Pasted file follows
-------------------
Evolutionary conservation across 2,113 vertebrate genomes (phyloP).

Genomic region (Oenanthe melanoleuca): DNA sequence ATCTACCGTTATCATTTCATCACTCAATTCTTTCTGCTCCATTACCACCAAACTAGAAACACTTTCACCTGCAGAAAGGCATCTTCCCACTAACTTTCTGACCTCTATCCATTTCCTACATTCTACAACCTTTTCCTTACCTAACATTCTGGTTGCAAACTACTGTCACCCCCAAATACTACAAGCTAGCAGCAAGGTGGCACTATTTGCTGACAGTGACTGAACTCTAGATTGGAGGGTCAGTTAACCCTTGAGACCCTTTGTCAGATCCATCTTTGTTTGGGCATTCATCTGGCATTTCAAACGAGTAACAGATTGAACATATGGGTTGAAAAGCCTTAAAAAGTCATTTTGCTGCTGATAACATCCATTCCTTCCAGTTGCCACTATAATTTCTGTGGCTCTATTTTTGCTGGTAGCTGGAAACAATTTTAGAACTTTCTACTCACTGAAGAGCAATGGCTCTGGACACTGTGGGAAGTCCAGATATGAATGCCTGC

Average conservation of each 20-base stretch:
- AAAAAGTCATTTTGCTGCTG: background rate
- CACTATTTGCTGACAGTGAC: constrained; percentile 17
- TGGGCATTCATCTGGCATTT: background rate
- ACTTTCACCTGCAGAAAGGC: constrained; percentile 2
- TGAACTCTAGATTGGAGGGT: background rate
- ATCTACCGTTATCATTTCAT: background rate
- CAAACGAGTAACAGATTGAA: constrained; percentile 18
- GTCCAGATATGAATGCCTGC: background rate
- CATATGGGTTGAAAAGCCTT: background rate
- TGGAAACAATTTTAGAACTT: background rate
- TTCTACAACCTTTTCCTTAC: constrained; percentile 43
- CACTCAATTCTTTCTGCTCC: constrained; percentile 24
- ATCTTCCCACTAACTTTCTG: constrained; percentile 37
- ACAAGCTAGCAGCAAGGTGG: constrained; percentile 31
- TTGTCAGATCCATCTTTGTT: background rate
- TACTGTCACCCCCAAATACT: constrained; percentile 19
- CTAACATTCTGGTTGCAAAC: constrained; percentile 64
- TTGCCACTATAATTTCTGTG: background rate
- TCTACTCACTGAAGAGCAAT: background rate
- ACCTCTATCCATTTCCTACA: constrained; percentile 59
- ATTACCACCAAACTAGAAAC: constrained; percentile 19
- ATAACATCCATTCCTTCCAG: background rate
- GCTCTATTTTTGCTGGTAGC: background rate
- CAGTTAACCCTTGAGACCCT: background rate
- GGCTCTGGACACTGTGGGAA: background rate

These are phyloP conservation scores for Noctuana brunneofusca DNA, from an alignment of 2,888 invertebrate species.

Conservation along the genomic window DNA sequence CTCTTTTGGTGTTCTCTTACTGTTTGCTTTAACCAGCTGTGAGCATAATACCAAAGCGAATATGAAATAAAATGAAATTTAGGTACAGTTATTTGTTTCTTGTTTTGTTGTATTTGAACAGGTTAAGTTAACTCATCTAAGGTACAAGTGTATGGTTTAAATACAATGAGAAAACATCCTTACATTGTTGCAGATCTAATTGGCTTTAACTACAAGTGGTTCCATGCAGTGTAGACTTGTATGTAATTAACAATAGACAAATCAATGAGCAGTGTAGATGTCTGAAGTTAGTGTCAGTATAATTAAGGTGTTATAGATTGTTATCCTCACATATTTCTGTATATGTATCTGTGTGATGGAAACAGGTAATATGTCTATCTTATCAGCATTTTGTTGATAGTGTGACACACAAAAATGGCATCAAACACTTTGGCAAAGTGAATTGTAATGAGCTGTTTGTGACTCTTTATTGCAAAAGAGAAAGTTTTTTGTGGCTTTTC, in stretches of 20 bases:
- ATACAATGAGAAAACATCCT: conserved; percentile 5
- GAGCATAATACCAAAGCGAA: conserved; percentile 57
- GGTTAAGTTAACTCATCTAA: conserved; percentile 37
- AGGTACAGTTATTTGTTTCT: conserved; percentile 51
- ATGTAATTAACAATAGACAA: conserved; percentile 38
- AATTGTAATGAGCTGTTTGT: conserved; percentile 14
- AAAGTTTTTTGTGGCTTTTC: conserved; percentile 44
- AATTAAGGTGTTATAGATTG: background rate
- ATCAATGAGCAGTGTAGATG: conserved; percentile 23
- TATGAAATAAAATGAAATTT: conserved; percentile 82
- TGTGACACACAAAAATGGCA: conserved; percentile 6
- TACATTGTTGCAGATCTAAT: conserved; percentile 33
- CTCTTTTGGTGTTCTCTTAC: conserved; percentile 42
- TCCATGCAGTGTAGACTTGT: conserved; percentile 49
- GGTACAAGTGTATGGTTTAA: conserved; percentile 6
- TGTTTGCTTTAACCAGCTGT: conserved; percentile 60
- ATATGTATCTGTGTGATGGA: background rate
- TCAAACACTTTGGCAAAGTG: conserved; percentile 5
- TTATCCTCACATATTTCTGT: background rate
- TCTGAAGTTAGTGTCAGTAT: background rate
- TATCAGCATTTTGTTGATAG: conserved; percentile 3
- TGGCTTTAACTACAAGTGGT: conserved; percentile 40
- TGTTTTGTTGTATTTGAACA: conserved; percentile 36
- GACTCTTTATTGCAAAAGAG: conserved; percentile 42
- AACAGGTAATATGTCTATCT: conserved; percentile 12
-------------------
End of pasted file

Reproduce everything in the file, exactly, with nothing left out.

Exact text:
Evolutionary conservation across 2,113 vertebrate genomes (phyloP).

Genomic region (Oenanthe melanoleuca): DNA sequence ATCTACCGTTATCATTTCATCACTCAATTCTTTCTGCTCCATTACCACCAAACTAGAAACACTTTCACCTGCAGAAAGGCATCTTCCCACTAACTTTCTGACCTCTATCCATTTCCTACATTCTACAACCTTTTCCTTACCTAACATTCTGGTTGCAAACTACTGTCACCCCCAAATACTACAAGCTAGCAGCAAGGTGGCACTATTTGCTGACAGTGACTGAACTCTAGATTGGAGGGTCAGTTAACCCTTGAGACCCTTTGTCAGATCCATCTTTGTTTGGGCATTCATCTGGCATTTCAAACGAGTAACAGATTGAACATATGGGTTGAAAAGCCTTAAAAAGTCATTTTGCTGCTGATAACATCCATTCCTTCCAGTTGCCACTATAATTTCTGTGGCTCTATTTTTGCTGGTAGCTGGAAACAATTTTAGAACTTTCTACTCACTGAAGAGCAATGGCTCTGGACACTGTGGGAAGTCCAGATATGAATGCCTGC

Average conservation of each 20-base stretch:
- AAAAAGTCATTTTGCTGCTG: background rate
- CACTATTTGCTGACAGTGAC: constrained; percentile 17
- TGGGCATTCATCTGGCATTT: background rate
- ACTTTCACCTGCAGAAAGGC: constrained; percentile 2
- TGAACTCTAGATTGGAGGGT: background rate
- ATCTACCGTTATCATTTCAT: background rate
- CAAACGAGTAACAGATTGAA: constrained; percentile 18
- GTCCAGATATGAATGCCTGC: background rate
- CATATGGGTTGAAAAGCCTT: background rate
- TGGAAACAATTTTAGAACTT: background rate
- TTCTACAACCTTTTCCTTAC: constrained; percentile 43
- CACTCAATTCTTTCTGCTCC: constrained; percentile 24
- ATCTTCCCACTAACTTTCTG: constrained; percentile 37
- ACAAGCTAGCAGCAAGGTGG: constrained; percentile 31
- TTGTCAGATCCATCTTTGTT: background rate
- TACTGTCACCCCCAAATACT: constrained; percentile 19
- CTAACATTCTGGTTGCAAAC: constrained; percentile 64
- TTGCCACTATAATTTCTGTG: background rate
- TCTACTCACTGAAGAGCAAT: background rate
- ACCTCTATCCATTTCCTACA: constrained; percentile 59
- ATTACCACCAAACTAGAAAC: constrained; percentile 19
- ATAACATCCATTCCTTCCAG: background rate
- GCTCTATTTTTGCTGGTAGC: background rate
- CAGTTAACCCTTGAGACCCT: background rate
- GGCTCTGGACACTGTGGGAA: background rate

These are phyloP conservation scores for Noctuana brunneofusca DNA, from an alignment of 2,888 invertebrate species.

Conservation along the genomic window DNA sequence CTCTTTTGGTGTTCTCTTACTGTTTGCTTTAACCAGCTGTGAGCATAATACCAAAGCGAATATGAAATAAAATGAAATTTAGGTACAGTTATTTGTTTCTTGTTTTGTTGTATTTGAACAGGTTAAGTTAACTCATCTAAGGTACAAGTGTATGGTTTAAATACAATGAGAAAACATCCTTACATTGTTGCAGATCTAATTGGCTTTAACTACAAGTGGTTCCATGCAGTGTAGACTTGTATGTAATTAACAATAGACAAATCAATGAGCAGTGTAGATGTCTGAAGTTAGTGTCAGTATAATTAAGGTGTTATAGATTGTTATCCTCACATATTTCTGTATATGTATCTGTGTGATGGAAACAGGTAATATGTCTATCTTATCAGCATTTTGTTGATAGTGTGACACACAAAAATGGCATCAAACACTTTGGCAAAGTGAATTGTAATGAGCTGTTTGTGACTCTTTATTGCAAAAGAGAAAGTTTTTTGTGGCTTTTC, in stretches of 20 bases:
- ATACAATGAGAAAACATCCT: conserved; percentile 5
- GAGCATAATACCAAAGCGAA: conserved; percentile 57
- GGTTAAGTTAACTCATCTAA: conserved; percentile 37
- AGGTACAGTTATTTGTTTCT: conserved; percentile 51
- ATGTAATTAACAATAGACAA: conserved; percentile 38
- AATTGTAATGAGCTGTTTGT: conserved; percentile 14
- AAAGTTTTTTGTGGCTTTTC: conserved; percentile 44
- AATTAAGGTGTTATAGATTG: background rate
- ATCAATGAGCAGTGTAGATG: conserved; percentile 23
- TATGAAATAAAATGAAATTT: conserved; percentile 82
- TGTGACACACAAAAATGGCA: conserved; percentile 6
- TACATTGTTGCAGATCTAAT: conserved; percentile 33
- CTCTTTTGGTGTTCTCTTAC: conserved; percentile 42
- TCCATGCAGTGTAGACTTGT: conserved; percentile 49
- GGTACAAGTGTATGGTTTAA: conserved; percentile 6
- TGTTTGCTTTAACCAGCTGT: conserved; percentile 60
- ATATGTATCTGTGTGATGGA: background rate
- TCAAACACTTTGGCAAAGTG: conserved; percentile 5
- TTATCCTCACATATTTCTGT: background rate
- TCTGAAGTTAGTGTCAGTAT: background rate
- TATCAGCATTTTGTTGATAG: conserved; percentile 3
- TGGCTTTAACTACAAGTGGT: conserved; percentile 40
- TGTTTTGTTGTATTTGAACA: conserved; percentile 36
- GACTCTTTATTGCAAAAGAG: conserved; percentile 42
- AACAGGTAATATGTCTATCT: conserved; percentile 12